Sunday, November 28, 2010

Homoioteleuton Strikes! many ways

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When a significant amount of text is repeated shortly beyond the first instance, then many opportunities for an unfortunate alignment are possible, as copying continues.

Paradoxically, it is not possible to say what the exact layout was in a given case, or what text was actually skipped, even though we are certain of both the starting text and the final text.  Many essentially different mistakes can generate the exact same text.

Scribes often vary the format: number of columns per page, line-width, page size.  Copying with variation results in constant realignment of text and new dangers.

Above we show how several different text-alignments with the same column width can provide hazards, and cause the omission of the exact same text independently in locations far away from one another, and under completely different conditions.  Especially in cases where copyists are justifying both sides of a column and splitting words to fit,

          number of letter-alignments = (the number of letters - 1) 

(at least one letter must be left on the previous line)

Column-width changes can also provide even more variations in alignment.  See the examples below.    When repeated phrases are a large distance apart, the intervening text in danger can break up into whole lines a number of ways.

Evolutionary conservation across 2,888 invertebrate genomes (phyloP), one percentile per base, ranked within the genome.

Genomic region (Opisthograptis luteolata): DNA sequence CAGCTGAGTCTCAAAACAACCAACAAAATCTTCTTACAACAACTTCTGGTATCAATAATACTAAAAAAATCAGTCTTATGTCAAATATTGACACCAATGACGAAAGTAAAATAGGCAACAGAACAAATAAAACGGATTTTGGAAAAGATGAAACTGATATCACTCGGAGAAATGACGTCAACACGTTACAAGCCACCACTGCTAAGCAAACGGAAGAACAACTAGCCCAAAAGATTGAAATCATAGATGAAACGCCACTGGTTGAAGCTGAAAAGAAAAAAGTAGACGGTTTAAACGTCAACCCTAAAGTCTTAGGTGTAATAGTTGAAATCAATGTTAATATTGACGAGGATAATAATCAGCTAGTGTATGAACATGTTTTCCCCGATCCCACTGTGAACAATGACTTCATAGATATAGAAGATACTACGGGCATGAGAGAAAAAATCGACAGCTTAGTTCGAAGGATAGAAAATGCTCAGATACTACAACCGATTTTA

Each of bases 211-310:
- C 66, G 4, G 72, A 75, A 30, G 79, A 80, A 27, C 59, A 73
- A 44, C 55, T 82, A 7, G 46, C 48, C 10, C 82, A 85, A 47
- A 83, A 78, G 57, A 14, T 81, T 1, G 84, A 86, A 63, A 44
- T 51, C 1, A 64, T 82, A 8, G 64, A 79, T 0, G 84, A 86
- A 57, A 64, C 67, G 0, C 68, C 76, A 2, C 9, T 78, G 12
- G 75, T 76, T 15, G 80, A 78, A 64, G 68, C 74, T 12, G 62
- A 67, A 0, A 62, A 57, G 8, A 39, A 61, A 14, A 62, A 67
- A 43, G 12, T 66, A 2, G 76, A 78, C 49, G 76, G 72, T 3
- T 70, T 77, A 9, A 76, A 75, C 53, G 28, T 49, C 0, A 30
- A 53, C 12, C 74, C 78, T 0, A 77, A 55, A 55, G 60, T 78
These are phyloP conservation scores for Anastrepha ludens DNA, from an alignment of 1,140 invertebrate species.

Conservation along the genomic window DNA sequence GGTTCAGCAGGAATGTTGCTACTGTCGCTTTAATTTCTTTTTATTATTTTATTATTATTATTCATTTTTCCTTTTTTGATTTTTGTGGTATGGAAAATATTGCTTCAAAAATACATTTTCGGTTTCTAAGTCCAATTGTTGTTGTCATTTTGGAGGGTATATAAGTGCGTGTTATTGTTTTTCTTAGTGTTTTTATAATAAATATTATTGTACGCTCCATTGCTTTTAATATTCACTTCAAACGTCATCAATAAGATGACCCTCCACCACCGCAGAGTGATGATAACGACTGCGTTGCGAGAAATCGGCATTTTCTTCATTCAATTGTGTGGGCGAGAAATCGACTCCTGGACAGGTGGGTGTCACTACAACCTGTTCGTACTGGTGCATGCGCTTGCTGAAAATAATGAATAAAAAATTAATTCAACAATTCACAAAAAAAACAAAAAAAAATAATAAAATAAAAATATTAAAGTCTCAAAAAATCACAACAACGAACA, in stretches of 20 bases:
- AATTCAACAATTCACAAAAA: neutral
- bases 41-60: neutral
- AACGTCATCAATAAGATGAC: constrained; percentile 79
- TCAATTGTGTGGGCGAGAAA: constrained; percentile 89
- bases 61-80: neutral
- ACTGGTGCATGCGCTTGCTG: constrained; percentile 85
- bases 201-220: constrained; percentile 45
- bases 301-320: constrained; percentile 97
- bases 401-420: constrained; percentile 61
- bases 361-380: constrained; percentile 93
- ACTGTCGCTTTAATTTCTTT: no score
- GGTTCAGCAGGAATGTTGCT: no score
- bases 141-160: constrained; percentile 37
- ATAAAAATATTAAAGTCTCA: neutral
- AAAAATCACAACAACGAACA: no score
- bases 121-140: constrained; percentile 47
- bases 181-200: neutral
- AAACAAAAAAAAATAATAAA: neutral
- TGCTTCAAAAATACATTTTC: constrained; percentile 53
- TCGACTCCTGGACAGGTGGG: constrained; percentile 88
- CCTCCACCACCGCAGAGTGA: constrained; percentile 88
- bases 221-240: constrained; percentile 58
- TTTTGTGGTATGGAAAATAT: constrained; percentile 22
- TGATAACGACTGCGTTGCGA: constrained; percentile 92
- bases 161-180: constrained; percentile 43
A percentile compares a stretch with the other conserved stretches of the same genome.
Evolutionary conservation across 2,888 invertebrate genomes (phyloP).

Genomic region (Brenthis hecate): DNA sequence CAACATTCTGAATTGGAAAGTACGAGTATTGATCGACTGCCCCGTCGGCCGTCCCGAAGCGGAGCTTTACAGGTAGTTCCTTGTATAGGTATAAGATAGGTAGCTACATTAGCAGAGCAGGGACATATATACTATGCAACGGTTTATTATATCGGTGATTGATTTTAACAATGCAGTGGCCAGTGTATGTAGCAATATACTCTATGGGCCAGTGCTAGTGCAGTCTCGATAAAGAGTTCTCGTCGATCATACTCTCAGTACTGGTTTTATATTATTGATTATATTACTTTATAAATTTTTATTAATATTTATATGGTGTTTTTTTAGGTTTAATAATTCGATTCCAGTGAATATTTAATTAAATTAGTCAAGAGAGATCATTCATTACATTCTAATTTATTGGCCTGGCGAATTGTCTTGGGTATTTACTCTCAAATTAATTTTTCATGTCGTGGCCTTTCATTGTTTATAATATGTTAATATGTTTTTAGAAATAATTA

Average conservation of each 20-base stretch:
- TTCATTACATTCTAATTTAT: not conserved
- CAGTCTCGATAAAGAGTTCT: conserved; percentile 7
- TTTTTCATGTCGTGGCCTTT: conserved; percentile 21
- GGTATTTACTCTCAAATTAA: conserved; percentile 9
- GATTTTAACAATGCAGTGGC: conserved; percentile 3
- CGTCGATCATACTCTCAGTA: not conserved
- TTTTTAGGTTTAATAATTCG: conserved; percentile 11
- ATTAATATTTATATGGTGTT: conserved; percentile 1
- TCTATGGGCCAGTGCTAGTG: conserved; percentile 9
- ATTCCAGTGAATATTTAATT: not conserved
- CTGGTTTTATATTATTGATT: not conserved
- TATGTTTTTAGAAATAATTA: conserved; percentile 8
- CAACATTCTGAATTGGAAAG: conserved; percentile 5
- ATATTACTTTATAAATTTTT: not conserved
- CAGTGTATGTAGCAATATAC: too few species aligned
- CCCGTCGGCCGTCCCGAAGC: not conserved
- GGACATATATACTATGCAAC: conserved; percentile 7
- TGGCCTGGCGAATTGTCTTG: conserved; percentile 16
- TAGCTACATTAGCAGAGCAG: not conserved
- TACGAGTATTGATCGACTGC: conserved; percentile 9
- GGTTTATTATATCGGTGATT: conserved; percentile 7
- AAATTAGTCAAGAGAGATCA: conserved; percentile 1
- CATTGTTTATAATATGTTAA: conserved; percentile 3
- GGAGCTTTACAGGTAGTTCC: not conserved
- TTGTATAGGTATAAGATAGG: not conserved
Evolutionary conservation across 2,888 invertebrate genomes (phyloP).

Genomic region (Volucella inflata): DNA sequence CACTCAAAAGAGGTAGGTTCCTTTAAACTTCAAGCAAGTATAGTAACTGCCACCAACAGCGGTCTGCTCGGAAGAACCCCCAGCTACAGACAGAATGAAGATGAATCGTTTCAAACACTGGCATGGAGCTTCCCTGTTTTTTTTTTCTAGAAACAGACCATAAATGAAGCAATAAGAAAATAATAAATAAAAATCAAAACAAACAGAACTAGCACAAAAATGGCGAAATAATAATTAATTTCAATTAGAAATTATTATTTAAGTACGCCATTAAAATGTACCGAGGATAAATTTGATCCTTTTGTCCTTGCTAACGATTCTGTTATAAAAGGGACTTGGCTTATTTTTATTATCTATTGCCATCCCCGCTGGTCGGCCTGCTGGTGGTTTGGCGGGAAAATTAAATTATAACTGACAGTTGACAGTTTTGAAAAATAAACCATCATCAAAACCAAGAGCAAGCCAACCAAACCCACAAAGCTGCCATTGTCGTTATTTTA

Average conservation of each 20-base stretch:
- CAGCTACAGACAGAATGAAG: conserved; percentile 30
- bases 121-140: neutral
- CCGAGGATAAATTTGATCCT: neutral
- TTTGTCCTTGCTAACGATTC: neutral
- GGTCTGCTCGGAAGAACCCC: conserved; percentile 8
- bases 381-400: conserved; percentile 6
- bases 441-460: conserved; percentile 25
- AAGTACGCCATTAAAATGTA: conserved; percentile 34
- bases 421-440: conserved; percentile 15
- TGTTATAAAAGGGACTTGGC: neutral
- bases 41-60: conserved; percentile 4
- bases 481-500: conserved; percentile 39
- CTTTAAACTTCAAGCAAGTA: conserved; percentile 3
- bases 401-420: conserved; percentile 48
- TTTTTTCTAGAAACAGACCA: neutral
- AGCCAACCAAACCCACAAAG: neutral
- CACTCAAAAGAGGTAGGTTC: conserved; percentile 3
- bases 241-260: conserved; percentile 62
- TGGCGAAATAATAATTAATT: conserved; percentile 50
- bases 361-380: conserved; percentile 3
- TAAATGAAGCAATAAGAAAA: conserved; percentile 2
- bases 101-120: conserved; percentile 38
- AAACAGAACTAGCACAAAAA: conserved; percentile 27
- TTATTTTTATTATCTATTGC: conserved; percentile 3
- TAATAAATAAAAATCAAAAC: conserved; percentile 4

The total number of layouts that can easily generate the same homoioteleuton error becomes:

   Layouts  = (number of line splits  X  number of letter-alignments)

Below, the text in danger spans two lines. 

In a different format, the same text is again in danger:

This text could also align again over three lines in a narrower column.

(3 x 2) = 6 independent ways a layout in a master-copy could spur the omission of the same text, in different locations, different times, and different unrelated lines of transmission.

This means that even when two manuscripts share the exact same text, indicating a homoioteleuton error, one such coincidence cannot demonstrate a genealogical dependency or an earlier error in a master-copy.   Only multiple cases in the same pair of copies could confirm a common ancestor by "agreement in error".


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